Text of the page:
Versions floating around on the Internet glom the question and answer together into a single declarative sentence. Here you get no glomming, only the original.

© 2020 Steven Schwartzman

Written by Steve Schwartzman

November 24, 2020 at 4:26 AM

Snow-on-the-mountain from the ground

with 24 comments

When I say “from the ground” I mean lying on my back on the ground with my 24–105mm lens zoomed out at or near the wide end to play off some gone-to-seed snow-on-the-mountain plants (Euphorbia marginata) against the clear blue sky. As you see, horizontal and vertical compositions are both possible.

I found these plants adjacent to the pond on Discovery Blvd. in Cedar Park on November 18th.

© 2020 Steven Schwartzman

Written by Steve Schwartzman

November 23, 2020 at 4:33 AM

Peppervine turning colors

with 8 comments

As another example of fall foliage in Austin, above is a view from the afternoon of November 10th showing a peppervine (Nekemias arborea) turning colors on a black willow tree (Salix nigra) that it had climbed at the Riata Trace Pond. The next morning I went back and took pictures by different light of another peppervine that had turned even more colorful, as shown below. About halfway up the left edge of the second picture you may notice some of the vine’s little fruits that had darkened as they ripened. Peppervine, which some people mistake for poison ivy, grows in the southeastern United States. If you’d like a closer look at the vine’s leaves, you can check out a post from the first months of this blog.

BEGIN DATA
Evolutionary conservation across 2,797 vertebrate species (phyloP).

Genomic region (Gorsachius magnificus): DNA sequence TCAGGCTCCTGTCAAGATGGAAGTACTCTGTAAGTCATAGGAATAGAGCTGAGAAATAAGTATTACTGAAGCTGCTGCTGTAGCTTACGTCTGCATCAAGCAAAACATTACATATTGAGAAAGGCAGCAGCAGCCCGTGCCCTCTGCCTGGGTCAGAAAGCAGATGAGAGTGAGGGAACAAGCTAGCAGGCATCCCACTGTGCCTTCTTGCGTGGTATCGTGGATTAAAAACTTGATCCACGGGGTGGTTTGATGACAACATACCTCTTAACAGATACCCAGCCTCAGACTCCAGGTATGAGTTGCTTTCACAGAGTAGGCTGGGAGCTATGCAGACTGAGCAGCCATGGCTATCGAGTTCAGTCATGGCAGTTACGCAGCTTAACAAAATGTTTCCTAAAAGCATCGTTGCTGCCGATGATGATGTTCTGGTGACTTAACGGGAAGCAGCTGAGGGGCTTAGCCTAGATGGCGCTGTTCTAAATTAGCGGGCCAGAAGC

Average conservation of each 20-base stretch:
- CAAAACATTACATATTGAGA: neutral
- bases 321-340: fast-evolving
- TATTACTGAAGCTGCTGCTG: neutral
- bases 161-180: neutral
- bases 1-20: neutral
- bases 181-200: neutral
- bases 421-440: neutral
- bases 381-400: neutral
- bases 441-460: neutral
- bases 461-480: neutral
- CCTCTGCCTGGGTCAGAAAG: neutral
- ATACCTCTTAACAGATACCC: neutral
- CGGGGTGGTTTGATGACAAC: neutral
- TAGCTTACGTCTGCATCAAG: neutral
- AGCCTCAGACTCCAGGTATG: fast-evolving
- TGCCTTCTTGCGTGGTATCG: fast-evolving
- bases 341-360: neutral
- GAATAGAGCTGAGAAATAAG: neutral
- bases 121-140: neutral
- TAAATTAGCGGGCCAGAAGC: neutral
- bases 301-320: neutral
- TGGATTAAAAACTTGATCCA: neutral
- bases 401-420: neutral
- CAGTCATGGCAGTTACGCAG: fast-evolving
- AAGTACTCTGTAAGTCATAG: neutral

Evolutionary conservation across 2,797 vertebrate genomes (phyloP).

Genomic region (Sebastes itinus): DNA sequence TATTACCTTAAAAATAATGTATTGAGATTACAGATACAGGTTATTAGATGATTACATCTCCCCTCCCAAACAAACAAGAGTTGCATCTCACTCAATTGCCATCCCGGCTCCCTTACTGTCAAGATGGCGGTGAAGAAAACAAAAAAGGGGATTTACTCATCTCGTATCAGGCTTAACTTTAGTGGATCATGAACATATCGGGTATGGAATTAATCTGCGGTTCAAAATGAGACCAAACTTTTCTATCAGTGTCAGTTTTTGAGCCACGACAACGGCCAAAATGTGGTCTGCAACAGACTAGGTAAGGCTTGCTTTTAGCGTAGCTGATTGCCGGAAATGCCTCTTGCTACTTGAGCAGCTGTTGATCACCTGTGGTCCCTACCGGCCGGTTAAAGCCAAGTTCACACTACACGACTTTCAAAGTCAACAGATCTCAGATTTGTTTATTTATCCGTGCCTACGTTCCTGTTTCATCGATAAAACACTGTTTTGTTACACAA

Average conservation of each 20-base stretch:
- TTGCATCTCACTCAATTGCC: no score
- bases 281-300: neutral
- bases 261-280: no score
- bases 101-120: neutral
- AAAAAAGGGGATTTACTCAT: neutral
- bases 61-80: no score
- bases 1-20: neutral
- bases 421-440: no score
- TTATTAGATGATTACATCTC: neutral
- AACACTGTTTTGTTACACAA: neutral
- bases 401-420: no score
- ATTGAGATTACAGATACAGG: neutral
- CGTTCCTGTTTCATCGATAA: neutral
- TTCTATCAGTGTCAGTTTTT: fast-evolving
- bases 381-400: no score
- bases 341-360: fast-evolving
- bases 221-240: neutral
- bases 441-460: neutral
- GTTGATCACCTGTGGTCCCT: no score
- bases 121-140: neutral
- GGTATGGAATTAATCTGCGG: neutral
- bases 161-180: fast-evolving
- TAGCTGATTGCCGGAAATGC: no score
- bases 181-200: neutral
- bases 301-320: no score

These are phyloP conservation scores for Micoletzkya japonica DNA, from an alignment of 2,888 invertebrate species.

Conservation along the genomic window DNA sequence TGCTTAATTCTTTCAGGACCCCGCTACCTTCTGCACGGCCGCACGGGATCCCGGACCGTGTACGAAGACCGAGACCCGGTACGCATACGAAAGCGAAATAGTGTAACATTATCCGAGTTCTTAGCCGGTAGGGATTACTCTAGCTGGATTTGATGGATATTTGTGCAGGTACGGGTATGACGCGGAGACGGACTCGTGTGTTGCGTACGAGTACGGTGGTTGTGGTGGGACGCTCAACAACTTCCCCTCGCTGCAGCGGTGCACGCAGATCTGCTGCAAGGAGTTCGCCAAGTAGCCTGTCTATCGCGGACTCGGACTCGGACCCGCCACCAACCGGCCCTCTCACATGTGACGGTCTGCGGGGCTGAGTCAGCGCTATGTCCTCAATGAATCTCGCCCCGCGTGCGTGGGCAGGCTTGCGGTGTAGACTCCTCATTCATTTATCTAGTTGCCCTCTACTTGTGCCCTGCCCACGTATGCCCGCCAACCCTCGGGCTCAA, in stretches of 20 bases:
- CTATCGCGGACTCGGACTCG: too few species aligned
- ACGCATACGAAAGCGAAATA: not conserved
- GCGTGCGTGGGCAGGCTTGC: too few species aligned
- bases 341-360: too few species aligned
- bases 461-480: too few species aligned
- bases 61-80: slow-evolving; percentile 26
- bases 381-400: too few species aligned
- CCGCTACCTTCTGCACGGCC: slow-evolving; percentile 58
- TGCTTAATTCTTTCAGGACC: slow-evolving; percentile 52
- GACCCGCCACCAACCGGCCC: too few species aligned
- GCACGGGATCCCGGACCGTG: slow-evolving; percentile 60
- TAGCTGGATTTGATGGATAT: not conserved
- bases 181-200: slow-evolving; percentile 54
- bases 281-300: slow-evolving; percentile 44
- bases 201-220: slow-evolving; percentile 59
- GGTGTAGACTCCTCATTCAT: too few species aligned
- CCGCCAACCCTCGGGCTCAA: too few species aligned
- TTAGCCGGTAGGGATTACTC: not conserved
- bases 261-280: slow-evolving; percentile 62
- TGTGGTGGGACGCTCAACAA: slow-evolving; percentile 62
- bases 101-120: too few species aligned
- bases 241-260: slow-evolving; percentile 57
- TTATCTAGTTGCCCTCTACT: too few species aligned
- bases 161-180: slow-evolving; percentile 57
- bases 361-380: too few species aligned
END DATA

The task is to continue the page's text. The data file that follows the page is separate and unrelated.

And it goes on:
And here’s an unrelated quotation for today: “Without Freedom of Thought, there can be no such Thing as Wisdom; and no such Thing as publick Liberty, without Freedom of Speech; which is the Right of every Man, as far as by it, he does not hurt or controul the Right of another: and this is the only Check it ought to suffer, and the only Bounds it ought to know. / This sacred Privilege is so essential to free Governments, that the Security of Property, and the Freedom of Speech always go together; and in those wretched Countries where a man cannot call his Tongue his own, he can scarce call any Thing else his own. Whoever would overthrow the liberty of a nation must begin by subduing the freeness of speech.” — Benjamin Franklin (synthesizing other people’s thoughts), 1722.

© 2020 Steven Schwartzman

Written by Steve Schwartzman

November 22, 2020 at 4:38 AM

Posted in nature photography

Tagged with , , , , , ,

%d bloggers like this: